This is a case of me being extremely cautious. But I like being cautious in these situations where it costs me nothing to do, and even the small risk of a bad thing happening would have large, bad, consequences.

Current protections

Until this legislation comes into force in (hopefully) 2024, are we on our own? Not really, and we just need to look back in time to the GFC to see what happened then.

In NZ, the government brought in a temporary insurance scheme that covered both the banks and depositors in finance companies.

It’s a sort of de facto insurance for times of crisis. I’m glad we’re bringing in a more formal system, but at least there’s that until then.

The Reserve Bank has what’s called an “open bank resolution” which allows it to step in if a bank is in major trouble. They can put the failed bank under statutory management and reopen it the next day, giving customers quick access to their accounts so that business can continue.

Day-to-day life continues, while the central bank gets time to put together a longer-term solution.

Sector risks

Another thing to consider is why there was a run on SVB, because that’s also a factor for whether other banks are at risk.

The full facts are still coming out, but one feature here is that SVB served the tech industry, especially startups and venture-backed tech.

Not to put too fine a point on it, but that’s a risk in itself. It’s a smaller, tight-knit community where there’s a lot of cash controlled by a smaller number of people.

They all talk to each other, and they often have herd-like behaviour, jumping simply because others are.

It’s the perfect condition for a run on a bank, once the WhatsApp chat gets a bit panicky.

In the NZ, and even Australian, context, we’re not big enough to have a bank serving such a niche community. By having a broader customer base, it does help insulate against some of these shocks.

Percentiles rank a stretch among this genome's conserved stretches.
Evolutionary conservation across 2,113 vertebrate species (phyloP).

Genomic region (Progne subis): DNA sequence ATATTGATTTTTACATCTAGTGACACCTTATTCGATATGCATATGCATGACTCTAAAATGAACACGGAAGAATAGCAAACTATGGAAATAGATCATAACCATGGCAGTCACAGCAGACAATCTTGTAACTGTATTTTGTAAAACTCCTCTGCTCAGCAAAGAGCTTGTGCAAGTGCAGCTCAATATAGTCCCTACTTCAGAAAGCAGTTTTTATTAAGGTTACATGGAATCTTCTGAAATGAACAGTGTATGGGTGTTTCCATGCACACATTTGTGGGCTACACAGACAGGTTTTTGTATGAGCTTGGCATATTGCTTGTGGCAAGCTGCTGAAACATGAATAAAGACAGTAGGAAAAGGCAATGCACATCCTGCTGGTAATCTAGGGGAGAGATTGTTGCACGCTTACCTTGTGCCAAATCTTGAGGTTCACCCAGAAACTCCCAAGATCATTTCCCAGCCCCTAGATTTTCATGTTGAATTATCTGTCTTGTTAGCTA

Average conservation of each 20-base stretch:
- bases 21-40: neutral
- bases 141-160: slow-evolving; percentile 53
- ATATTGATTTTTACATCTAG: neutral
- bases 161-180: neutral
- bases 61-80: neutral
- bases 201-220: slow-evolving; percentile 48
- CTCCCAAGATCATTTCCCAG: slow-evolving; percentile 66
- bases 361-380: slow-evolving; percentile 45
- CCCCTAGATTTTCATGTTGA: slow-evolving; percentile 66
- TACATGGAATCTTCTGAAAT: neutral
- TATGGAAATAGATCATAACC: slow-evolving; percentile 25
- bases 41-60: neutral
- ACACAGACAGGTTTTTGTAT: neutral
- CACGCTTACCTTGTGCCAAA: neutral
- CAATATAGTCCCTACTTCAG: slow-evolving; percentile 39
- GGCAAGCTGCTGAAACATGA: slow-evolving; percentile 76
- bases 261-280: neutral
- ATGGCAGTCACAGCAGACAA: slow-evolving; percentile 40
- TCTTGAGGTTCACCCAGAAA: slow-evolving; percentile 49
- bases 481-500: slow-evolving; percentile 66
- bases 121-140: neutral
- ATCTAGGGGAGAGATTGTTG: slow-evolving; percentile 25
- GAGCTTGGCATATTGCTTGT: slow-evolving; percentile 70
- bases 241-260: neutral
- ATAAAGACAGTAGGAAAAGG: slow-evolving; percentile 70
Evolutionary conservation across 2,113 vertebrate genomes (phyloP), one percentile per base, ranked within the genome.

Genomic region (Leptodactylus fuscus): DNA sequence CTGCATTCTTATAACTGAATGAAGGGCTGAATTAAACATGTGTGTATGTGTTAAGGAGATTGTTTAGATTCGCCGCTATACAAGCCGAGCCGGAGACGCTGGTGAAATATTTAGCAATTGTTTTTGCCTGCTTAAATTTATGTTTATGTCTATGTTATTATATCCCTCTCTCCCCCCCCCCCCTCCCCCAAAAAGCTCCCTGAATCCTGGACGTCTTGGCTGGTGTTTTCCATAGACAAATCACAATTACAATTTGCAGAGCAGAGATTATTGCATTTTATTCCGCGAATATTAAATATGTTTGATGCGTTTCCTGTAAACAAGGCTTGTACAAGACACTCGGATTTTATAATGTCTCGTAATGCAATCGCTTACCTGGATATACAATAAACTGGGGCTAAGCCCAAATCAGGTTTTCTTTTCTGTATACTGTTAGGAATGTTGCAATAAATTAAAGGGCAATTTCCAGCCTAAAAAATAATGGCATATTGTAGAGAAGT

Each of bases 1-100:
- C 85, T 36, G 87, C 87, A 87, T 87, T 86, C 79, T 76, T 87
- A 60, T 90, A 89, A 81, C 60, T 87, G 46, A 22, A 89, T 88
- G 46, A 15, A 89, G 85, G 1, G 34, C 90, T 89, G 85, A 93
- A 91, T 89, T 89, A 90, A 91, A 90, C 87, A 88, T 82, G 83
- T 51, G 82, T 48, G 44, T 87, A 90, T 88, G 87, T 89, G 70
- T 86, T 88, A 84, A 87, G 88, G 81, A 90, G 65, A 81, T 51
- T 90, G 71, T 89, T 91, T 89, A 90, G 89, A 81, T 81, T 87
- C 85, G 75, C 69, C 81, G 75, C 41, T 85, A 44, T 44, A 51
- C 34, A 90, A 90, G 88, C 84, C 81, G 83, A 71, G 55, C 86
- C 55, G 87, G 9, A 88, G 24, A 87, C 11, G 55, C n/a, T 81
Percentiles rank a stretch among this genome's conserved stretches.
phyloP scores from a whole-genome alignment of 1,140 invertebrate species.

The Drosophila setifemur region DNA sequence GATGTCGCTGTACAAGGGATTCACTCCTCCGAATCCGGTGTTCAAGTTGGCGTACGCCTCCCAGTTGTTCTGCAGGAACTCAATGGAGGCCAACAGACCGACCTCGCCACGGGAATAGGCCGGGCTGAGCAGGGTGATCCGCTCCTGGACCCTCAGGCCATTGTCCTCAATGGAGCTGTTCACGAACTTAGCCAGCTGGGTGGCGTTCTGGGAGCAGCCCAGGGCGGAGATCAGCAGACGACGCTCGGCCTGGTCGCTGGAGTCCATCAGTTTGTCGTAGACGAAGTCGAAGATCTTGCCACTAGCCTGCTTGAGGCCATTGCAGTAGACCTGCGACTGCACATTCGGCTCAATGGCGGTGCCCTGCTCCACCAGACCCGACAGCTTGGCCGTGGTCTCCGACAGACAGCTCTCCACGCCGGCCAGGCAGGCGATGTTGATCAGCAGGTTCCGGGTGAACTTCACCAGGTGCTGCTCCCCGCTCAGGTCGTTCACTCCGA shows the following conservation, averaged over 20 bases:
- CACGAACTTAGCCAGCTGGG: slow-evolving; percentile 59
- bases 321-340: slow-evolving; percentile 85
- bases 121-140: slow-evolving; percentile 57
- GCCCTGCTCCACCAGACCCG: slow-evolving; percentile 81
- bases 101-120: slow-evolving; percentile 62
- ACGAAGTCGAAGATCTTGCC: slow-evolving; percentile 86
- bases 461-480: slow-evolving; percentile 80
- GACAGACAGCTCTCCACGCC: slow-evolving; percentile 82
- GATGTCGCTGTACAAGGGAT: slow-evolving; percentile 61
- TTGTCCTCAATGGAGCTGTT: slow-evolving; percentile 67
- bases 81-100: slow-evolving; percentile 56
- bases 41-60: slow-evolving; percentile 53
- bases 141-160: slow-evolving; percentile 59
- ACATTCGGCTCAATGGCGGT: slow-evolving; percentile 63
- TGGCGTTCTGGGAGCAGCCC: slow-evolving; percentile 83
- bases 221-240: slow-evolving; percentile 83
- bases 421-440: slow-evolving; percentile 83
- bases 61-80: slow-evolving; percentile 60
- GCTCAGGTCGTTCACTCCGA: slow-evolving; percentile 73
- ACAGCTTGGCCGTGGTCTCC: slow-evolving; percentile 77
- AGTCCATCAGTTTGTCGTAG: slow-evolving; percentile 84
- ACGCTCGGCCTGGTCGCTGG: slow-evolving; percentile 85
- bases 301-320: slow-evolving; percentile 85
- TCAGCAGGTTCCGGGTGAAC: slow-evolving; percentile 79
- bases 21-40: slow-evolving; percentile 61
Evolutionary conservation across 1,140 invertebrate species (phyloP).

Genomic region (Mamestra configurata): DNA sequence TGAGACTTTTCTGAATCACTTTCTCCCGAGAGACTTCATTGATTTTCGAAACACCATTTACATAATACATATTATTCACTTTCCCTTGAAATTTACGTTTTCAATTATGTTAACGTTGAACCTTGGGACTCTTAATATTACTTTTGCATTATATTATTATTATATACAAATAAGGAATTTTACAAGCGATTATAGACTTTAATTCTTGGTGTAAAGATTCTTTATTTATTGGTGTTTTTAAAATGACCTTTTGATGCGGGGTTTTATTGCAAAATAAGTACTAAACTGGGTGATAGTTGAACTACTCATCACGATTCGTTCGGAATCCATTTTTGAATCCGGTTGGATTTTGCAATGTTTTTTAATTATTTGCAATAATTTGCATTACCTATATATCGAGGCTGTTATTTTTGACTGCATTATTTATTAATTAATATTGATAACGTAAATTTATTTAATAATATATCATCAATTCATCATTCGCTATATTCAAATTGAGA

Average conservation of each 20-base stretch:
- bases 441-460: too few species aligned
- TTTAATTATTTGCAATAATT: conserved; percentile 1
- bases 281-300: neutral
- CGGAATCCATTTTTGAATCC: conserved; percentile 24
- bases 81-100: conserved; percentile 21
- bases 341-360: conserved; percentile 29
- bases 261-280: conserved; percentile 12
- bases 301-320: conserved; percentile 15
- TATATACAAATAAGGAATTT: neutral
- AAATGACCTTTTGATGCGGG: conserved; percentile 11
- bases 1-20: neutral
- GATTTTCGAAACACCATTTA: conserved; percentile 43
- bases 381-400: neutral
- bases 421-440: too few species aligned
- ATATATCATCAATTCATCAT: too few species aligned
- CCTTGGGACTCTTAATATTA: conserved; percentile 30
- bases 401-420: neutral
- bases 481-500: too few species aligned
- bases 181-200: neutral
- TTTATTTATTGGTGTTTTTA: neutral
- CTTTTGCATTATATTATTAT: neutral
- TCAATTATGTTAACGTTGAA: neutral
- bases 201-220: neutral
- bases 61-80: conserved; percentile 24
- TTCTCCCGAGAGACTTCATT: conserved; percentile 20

Bottom line? I don’t think New Zealanders need to lose sleep over this. But it doesn’t hurt to split your savings across two different banks, just in case.

A note on last week

A reader has sent through this excellent tidbit, in response to last week’s column about a reader who is considering going overseas but doesn’t want to turn their home into an investment property for ethical reasons.

I pointed out that becoming a landlord could be done ethically if they chose to, and recommended a property manager for while they were overseas.

This reader, a property investor for several years, emailed to make this point.

In your column, you say you still suggest a property manager for R. I might remind you it is not an option but a legal requirement to have an agent/or property manager if you are out of the country for more than three weeks.

Extract from Citizens Advice:

"If you own a rental property in New Zealand and will be out of the country for more than 21 consecutive days, by law you must appoint an agent who can act on your behalf.

“This is so your tenant has someone to contact with any issues (for example, if the rental property needs repairs).

“You can appoint anyone to be your agent, but it should be someone you trust to look after your rental property and your tenants. You could engage a professional  property manager or ask a friend or family member."

We have rental properties. We treat our tenants with respect and dignity and our longest tenant has been with us for around 14 years.  

We are fully compliant and many of the new rental requirements are what we already practised anyway. 

Originally, we managed our properties ourselves, but with the numerous new regulations we realised we had better go with a property manager, which is the way we have been for the past 7-8 years.

Thank you to the reader for sending this information through, and for sharing their positive experience with using a property manager.

Send questions to [email protected] if you want to be featured in the column. Emails should be about 200 words, and we won't publish your name. Unfortunately, Frances is not able to respond to every email received, or offer individual financial advice.    

Information in this column is general in nature and should not be taken as individual financial advice. Frances Cook and BusinessDesk are not responsible for any loss a reader may suffer.